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The World Wide Web 25 years on

World Wide Web.jpg


On the 25th anniversary of the conception of the Internet its creator, Sir Tim Berners-Lee, called for a ‘Magna Carta’ bill of rights to protect Internet users.


Meanwhile, European Commission vice-president Neelie Kroes claimed that billions of people around the world do not trust the internet.


How it all began


A quarter of a century ago the man now known as the Father of the Internet presented his boss with an idea to enable researchers all over the world to share documents.  His first proposals were judged by his manager at CERN, the European organisation for nuclear research in Geneva, as "vague but interesting".  The rest, as the saying goes, is history.


Speaking to the BBC and the Guardian, Sir Tim admitted that the idea that the World Wide Web would end up playing such a huge role in people's lives would have seemed "crazy" 25 years ago.  But, he said, the Internet community has now reached a crossroads.  In response to revelations of government surveillance by whistle-blower, Edward Snowden, Berners-Lee has spoken out for users’ rights, warning that surveillance could threaten the democratic nature of the web:


"Are we going to continue on the road and just allow the governments to do more and more and more control - more and more surveillance?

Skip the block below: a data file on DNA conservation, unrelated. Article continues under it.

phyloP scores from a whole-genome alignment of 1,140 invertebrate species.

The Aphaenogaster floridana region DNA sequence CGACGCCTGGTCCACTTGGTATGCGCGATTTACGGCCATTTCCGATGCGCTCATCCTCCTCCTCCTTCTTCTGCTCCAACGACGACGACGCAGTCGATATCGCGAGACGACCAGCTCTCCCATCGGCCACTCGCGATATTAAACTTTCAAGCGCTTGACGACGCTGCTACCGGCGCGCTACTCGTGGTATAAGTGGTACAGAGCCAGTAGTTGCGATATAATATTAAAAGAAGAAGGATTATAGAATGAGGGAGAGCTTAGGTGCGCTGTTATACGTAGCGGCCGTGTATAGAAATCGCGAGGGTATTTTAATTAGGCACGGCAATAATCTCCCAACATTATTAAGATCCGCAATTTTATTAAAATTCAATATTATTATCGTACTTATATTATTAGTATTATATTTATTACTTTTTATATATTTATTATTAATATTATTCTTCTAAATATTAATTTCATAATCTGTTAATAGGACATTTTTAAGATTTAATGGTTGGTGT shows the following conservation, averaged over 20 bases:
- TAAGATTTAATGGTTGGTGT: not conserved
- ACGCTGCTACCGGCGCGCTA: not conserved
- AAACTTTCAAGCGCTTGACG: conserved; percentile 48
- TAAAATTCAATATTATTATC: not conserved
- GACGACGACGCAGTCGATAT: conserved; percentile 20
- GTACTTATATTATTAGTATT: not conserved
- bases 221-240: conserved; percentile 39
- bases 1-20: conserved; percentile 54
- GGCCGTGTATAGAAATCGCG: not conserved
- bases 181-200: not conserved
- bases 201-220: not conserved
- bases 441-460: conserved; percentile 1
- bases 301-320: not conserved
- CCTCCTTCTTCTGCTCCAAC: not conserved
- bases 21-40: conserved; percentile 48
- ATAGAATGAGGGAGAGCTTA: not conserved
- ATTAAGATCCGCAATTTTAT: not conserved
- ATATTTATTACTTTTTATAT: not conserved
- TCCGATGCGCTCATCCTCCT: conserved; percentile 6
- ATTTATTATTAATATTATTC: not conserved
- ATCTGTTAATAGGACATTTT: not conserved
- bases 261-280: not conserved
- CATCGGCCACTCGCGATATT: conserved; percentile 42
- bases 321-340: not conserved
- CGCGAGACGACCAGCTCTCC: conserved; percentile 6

"Or are we going to set up a bunch of values? Are we going to set up something like a Magna Carta for the world wide web and say, actually, now it's so important, so much part of our lives, that it becomes on a level with human rights?"


The web we want


Sir Tim has given backing to the Web Foundation’s initiative, called "the web we want", urging people to create an internet users’ "bill of rights" for every country, which he hopes will be taken up by governments.  He called on people to take a stand against surveillance:


"The people of the world have to be constantly aware, constantly looking out for it - constantly making sure through action, protest, that it doesn't happen.


Unless we have an open, neutral internet we can rely on without worrying about what's happening at the back door, we can't have open government, good democracy, good healthcare, connected communities and diversity of culture. It's not naive to think we can have that, but it is naive to think we can just sit back and get it."


Berners-Lee encouraged users to tell the Web Foundation their dream for the Internet via Twitter, using the hashtag, #web25.


Online trust


The Internet was also on the agenda of the Cebit tech fair in Hanover where Neelie Kroes addressed an audience that included German Chancellor Angela Merkel and British Prime Minister David Cameron.  The Vice-President, who is responsible for the European Commission's Digital Agenda, said that the Internet’s future was based on trust and that, following allegations that the Ms Merkel's phone was hacked, it was clear that trust was now missing.


Ms Kroes said that Snowden’s revelations had been a "wake-up call" and people should not "snooze through it".


But trust issues should not make people turn their back on technology, she said.  Instead, users need protecting "with more than slogans".


The European Commission’s proposals for a data protection bill would require companies and governments to take responsibility for data.


If nations were "serious about protecting ourselves" then a voluntary approach to data responsibility is "not enough, not anymore", she warned.

Jo Wise, Finance Director, The Security Company
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